Workshop Proposes Steps to Eliminate Media’s Negative Influence on Children

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A workshop held at Istanbul University’s Faculty of Communication on April 5, 2012, recommended ten steps for eliminating the media’s negative influence on children and teenagers in Turkey.

Children spend 900 hours a year at school and they spend 1,200 hours in front of TV screens. Upon completing primary school, children have seen 100,000 scenes of violence and 8,000 scenes of murder or death. Please consider how these scenes affect children’s psychology.

Davut Dursun, RTUK president

The workshop, titled “Medya ve Cocuk” (The Media and Children), was jointly organized by the JWF Women’s Platform, the Medialog Platform, and Istanbul University’s Faculty of Communication.

Workshop participants included representatives from the press and civil society organizations; Professor Pinar Eraslan Yayinoglu, dean of Istanbul University’s Faculty of Communication; Can Soysal, general manager of the state-sponsored children’s channel TRT Cocuk (TRT Children); Mustafa Yesil, president of JWF; journalists Balcicek Ilter, Yalvac Ural, and Ipek Calislar; and Davut Dursun, president of the Radio and Television Supreme Council (RTUK).

The statement released at the workshop offered the following suggestions:

  • Since Turkey signed the UN Convention on the Rights of the Child in 1989, all parents, advertisers, publishers, broadcasters, and nongovernmental organizations (NGOs) should do their part to prevent the negative impacts of the media on children.
  • As the media affects children’s social development, all gender, race, language, or faith-based discrimination should be removed from the media.
  • The content of children’s programming should be enhanced in Turkey.
  • Schools should employ professionals who are specialized in teaching media literacy.
  • Courses should be provided to parents on the issue of media literacy, and TV stations should increase the number of shows that parents and children can watch together. The Turkish Radio and Television Corporation (TRT) should take a leading role in achieving this goal.
  • Language barriers should be removed and alternative programming should be provided for children who don’t speak Turkish.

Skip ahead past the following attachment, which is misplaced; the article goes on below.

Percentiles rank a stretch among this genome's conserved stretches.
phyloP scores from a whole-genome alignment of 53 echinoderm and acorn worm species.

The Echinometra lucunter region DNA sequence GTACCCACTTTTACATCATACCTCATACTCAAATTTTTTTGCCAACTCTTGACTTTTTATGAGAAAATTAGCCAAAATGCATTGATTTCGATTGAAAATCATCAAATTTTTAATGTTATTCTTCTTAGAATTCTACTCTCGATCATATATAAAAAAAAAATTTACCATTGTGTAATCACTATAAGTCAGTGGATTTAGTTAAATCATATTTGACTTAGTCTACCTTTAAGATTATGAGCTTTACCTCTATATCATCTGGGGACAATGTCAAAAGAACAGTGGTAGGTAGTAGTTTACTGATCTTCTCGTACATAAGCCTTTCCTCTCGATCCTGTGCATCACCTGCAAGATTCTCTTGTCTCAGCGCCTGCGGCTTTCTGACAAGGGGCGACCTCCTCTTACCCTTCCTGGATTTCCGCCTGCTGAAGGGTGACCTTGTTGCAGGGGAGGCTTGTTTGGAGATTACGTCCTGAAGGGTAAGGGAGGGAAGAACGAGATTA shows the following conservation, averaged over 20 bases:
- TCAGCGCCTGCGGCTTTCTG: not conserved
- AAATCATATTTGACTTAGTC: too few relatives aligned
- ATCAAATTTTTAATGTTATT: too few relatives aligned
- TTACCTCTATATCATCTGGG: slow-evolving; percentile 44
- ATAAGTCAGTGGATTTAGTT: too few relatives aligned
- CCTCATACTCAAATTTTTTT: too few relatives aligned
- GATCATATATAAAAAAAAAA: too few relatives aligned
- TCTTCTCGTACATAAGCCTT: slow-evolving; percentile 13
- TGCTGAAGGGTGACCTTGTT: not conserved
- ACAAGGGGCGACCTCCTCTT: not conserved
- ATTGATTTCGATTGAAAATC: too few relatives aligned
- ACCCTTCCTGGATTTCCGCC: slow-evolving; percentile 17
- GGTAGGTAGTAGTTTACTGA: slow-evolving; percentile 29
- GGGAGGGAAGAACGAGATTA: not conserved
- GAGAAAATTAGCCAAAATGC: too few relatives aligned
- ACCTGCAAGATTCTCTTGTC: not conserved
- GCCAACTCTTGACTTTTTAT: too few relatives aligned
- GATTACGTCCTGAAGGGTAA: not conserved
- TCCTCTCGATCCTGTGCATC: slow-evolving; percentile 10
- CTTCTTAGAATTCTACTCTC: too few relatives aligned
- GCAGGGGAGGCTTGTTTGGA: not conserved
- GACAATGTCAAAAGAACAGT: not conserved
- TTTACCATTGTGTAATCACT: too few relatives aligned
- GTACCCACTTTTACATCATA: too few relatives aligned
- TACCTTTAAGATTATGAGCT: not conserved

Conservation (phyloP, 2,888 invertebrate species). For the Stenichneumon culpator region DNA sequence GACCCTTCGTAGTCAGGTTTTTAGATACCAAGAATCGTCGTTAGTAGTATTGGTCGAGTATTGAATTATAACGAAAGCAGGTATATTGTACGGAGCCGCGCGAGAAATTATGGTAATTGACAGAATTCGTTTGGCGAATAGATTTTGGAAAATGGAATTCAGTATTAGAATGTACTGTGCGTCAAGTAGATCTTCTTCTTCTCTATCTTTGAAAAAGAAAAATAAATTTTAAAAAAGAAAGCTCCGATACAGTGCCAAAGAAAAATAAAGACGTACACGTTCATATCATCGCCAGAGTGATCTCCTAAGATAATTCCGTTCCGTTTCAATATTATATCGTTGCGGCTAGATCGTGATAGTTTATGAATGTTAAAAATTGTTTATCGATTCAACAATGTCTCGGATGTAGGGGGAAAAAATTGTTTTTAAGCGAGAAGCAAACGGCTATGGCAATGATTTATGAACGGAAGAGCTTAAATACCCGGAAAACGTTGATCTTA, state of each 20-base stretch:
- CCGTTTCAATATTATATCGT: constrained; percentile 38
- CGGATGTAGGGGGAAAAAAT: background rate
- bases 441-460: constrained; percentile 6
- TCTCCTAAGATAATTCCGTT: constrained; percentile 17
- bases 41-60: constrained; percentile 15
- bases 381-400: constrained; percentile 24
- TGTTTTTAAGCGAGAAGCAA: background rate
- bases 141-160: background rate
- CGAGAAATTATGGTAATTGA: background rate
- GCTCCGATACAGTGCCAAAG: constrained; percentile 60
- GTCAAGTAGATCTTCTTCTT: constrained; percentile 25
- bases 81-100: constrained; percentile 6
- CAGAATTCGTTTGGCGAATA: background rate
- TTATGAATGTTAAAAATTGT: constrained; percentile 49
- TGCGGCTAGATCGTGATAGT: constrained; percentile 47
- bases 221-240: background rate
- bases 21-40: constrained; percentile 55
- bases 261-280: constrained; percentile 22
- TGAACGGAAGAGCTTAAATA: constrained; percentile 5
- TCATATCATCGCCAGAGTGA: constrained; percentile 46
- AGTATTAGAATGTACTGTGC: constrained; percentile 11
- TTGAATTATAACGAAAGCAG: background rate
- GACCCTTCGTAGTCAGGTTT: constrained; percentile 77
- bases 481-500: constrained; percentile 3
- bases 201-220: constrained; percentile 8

• The physical, emotional, and psychological health of children should be considered by journalists when reporting on children’s issues.
  • More regulations should be imposed to limit media content that is harmful for children. The implementation of these limits should be closely monitored.
  • Media outlets should provide more content for children that encourages a healthy sense of self.
  • Both the public and the state should encourage broadcasters and publishers to include science and art content.

In his opening speech at the workshop, RTUK President Dursun said that it is an undeniable fact that the media influences children in both positive and negative ways. He added that the media has a large effect on children’s education, socialization, and communication.

Dursun drew attention to the fact that children and teenagers now have difficulty thinking abstractly, noting that they have begun to think more visually because of excessive exposure to television starting from an early age.

Sharing the results of a three-year-old RTUK study, Dursun said the primary activity that children and teens in Turkey do outside of school is watch TV, but in recent years Internet use has outpaced TV watching. He added that the Internet has more negative effects on children than TV.

Dursun concluded, “Children are watching TV for three hours a day in Turkey. Eighty-two percent of children decide on their own which programs to watch. What a disaster that is! Children spend 900 hours a year at school and they spend 1,200 hours in front of TV screens. Upon completing primary school, children have seen 100,000 scenes of violence and 8,000 scenes of murder or death. Please consider how these scenes affect children’s psychology.”

Associate Professor Seda Mengu from Istanbul University’s Faculty of Communication shared the results of her study on how children are presented in “page three stories” in Turkey. She said that most journalists don’t comply with rules or ethics when reporting children’s issues. Although it is not legal to use the names or photos of underage children when reporting on violence, sexual abuse, or robbery incidents, journalists frequently do so, ignoring the possible psychological and social impact that these stories may have on children.

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